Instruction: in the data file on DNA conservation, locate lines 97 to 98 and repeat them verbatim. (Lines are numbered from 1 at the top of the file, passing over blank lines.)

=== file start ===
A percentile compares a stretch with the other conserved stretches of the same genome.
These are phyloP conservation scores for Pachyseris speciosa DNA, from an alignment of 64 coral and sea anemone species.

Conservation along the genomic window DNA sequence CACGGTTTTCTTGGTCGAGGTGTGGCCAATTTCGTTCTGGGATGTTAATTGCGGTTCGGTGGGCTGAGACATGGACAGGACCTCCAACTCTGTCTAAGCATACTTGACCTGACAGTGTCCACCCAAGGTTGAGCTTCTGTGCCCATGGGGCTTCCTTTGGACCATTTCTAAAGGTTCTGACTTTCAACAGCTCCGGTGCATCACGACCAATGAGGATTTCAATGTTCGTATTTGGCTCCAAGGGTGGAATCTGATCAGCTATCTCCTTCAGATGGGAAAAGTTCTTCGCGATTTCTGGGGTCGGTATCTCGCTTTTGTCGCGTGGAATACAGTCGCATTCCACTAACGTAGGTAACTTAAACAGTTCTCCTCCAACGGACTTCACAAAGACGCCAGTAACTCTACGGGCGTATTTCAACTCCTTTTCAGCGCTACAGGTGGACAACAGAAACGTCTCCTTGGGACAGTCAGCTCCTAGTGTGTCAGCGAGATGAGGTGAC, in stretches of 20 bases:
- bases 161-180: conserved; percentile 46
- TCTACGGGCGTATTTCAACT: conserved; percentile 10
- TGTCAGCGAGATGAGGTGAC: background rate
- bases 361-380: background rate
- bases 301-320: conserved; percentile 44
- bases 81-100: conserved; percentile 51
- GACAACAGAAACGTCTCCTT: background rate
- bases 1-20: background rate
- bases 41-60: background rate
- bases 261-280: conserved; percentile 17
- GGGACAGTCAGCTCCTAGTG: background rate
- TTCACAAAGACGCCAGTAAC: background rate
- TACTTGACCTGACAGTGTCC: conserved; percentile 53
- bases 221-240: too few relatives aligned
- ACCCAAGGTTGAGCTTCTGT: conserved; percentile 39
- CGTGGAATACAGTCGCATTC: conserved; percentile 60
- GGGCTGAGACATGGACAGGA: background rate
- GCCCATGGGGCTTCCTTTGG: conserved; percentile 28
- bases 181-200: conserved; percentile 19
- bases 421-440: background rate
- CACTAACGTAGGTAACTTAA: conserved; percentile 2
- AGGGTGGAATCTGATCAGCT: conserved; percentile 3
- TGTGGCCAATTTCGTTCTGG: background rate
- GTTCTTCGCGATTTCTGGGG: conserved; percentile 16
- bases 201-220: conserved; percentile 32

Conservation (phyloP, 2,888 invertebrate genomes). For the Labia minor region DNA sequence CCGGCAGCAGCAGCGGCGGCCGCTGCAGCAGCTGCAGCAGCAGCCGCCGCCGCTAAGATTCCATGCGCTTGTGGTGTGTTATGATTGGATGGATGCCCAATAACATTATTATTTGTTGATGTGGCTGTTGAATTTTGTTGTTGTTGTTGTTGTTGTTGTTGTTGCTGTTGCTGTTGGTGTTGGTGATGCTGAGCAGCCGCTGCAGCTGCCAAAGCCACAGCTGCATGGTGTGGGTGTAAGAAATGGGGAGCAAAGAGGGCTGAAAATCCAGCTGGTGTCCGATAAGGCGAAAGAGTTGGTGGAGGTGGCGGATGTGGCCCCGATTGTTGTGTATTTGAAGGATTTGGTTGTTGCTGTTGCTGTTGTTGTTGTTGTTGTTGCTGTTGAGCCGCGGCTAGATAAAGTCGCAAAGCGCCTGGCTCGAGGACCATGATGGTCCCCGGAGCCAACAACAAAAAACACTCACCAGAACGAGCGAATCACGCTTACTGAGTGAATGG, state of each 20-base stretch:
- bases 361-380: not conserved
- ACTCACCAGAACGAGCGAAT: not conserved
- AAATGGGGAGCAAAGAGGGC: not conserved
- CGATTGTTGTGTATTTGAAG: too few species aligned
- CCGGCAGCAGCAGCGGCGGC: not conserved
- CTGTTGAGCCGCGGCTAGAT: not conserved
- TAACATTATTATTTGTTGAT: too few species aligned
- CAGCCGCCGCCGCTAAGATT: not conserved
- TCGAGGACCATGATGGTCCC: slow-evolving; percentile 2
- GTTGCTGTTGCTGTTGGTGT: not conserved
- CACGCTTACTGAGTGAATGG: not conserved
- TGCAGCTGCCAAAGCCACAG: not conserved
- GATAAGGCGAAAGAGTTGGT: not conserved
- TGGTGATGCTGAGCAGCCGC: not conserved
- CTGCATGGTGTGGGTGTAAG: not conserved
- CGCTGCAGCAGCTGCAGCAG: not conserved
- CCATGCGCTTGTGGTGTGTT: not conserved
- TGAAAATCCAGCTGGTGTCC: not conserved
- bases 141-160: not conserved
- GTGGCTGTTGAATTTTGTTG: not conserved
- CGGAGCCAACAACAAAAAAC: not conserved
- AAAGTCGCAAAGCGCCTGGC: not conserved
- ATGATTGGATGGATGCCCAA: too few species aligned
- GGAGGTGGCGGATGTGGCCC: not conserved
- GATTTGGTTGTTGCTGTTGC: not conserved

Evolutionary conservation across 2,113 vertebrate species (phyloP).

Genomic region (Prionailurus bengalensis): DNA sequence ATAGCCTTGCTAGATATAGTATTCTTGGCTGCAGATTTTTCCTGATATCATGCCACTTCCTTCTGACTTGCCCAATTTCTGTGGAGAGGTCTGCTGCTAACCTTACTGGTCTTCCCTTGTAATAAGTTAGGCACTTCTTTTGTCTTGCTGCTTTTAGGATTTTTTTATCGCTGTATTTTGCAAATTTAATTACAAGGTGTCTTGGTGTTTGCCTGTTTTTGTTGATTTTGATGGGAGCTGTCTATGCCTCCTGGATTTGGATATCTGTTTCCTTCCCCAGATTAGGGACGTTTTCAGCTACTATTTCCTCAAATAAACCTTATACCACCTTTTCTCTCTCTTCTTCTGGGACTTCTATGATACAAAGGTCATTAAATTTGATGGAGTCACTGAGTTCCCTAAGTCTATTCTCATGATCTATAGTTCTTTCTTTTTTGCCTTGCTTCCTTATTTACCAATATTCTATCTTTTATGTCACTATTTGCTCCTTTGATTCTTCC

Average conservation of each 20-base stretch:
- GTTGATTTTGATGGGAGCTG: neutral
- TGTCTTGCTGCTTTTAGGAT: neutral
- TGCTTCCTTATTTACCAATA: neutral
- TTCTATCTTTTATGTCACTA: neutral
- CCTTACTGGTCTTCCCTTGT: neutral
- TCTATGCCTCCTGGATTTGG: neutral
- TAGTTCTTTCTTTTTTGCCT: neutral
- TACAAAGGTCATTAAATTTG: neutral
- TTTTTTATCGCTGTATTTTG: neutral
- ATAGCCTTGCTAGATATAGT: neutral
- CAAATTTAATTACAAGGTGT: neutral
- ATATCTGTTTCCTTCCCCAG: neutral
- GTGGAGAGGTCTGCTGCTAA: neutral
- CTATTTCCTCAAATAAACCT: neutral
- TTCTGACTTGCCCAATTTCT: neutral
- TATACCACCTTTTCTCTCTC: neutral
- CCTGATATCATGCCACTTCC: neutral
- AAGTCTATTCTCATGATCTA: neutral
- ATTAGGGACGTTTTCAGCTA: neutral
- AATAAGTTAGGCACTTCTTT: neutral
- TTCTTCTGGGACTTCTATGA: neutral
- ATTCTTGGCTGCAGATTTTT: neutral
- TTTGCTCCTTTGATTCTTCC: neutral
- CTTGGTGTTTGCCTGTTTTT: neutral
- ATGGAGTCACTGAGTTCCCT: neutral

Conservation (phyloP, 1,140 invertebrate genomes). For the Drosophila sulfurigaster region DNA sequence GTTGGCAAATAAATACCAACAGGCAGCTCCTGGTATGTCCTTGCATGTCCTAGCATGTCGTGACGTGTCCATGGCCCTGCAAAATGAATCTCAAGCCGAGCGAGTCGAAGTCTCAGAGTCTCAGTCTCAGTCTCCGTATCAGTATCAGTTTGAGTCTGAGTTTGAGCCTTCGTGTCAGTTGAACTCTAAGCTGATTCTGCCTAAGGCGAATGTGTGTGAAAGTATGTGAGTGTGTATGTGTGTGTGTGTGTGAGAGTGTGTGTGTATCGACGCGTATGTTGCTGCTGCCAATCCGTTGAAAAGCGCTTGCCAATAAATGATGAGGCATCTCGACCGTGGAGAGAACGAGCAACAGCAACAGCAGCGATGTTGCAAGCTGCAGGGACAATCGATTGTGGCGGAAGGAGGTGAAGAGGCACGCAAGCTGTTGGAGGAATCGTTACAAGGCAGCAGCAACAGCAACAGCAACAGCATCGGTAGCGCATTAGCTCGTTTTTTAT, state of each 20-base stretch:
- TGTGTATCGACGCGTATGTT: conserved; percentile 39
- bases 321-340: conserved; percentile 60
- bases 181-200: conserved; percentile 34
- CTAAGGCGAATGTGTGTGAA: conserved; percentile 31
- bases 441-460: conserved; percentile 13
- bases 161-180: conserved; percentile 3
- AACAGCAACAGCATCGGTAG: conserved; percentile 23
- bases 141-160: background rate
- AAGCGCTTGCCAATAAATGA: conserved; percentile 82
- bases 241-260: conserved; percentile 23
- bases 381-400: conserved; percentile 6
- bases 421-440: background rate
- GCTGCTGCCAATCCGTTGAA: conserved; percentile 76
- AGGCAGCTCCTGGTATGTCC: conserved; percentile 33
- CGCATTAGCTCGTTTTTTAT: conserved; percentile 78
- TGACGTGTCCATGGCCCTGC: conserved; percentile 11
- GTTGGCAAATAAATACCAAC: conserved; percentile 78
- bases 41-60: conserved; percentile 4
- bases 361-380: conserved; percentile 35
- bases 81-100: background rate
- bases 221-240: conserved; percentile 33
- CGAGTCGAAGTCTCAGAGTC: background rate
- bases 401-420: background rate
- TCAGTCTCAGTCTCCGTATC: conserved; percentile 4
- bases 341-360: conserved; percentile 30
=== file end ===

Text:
- AGGCAGCTCCTGGTATGTCC: conserved; percentile 33
- CGCATTAGCTCGTTTTTTAT: conserved; percentile 78